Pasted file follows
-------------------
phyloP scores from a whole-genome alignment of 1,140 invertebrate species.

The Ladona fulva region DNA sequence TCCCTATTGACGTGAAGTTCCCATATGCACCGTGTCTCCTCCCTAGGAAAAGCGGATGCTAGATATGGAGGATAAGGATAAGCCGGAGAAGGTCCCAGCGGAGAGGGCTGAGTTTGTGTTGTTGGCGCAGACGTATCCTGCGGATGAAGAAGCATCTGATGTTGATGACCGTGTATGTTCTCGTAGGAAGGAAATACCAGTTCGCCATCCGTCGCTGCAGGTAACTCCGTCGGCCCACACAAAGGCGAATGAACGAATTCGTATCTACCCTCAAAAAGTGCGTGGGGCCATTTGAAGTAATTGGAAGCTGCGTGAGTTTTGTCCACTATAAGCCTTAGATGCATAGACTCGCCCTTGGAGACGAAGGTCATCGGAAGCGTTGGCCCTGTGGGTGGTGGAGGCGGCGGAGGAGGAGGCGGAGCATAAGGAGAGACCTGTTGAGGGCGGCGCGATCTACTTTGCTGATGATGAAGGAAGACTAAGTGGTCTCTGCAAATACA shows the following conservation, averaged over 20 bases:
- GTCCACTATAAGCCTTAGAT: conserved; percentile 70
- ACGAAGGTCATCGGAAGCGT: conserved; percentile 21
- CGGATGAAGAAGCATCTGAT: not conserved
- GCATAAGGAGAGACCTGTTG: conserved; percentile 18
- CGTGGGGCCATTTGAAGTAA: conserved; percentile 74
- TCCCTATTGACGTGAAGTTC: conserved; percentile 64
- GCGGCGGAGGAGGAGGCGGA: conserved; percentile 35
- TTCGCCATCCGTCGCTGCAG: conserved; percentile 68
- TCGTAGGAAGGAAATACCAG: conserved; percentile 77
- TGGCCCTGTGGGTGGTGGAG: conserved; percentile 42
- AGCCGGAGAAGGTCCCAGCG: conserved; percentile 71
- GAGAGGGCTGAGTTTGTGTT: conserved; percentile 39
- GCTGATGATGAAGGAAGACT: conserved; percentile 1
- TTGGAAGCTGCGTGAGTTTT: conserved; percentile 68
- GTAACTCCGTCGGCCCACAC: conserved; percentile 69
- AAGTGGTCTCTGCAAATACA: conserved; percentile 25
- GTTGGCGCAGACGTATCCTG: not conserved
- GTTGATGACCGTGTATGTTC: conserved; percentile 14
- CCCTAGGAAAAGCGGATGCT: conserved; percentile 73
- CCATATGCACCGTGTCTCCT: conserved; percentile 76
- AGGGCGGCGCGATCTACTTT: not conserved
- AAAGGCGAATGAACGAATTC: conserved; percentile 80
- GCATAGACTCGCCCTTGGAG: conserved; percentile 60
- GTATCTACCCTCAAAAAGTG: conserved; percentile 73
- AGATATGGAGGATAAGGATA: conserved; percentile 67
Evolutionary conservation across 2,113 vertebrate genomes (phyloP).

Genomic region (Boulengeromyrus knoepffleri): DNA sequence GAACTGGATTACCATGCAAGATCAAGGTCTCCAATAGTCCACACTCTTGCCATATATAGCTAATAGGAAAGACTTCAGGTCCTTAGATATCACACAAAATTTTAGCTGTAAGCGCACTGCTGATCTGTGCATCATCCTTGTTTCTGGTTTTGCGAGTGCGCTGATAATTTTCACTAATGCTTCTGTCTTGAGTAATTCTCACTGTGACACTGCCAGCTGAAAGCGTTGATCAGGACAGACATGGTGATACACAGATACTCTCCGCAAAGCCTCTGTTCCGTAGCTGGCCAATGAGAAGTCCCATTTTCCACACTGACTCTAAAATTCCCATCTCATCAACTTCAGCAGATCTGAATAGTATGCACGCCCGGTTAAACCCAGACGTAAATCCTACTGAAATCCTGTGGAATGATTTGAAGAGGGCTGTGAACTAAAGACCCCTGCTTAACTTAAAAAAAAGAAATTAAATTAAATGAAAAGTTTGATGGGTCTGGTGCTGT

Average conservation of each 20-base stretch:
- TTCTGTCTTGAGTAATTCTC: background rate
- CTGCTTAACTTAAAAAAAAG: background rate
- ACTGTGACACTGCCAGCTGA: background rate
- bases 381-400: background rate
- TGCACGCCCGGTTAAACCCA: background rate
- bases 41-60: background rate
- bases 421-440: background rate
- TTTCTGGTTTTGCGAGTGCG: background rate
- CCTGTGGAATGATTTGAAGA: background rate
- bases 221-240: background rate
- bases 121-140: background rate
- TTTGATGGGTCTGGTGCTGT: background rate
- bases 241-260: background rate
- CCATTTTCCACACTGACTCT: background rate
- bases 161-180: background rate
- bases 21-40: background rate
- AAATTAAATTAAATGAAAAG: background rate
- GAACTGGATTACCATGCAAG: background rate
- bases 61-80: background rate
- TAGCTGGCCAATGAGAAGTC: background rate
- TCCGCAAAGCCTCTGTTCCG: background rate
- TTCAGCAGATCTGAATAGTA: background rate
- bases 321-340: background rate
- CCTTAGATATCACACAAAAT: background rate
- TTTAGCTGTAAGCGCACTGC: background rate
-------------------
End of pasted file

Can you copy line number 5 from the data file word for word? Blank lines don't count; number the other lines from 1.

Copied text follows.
- CGGATGAAGAAGCATCTGAT: not conserved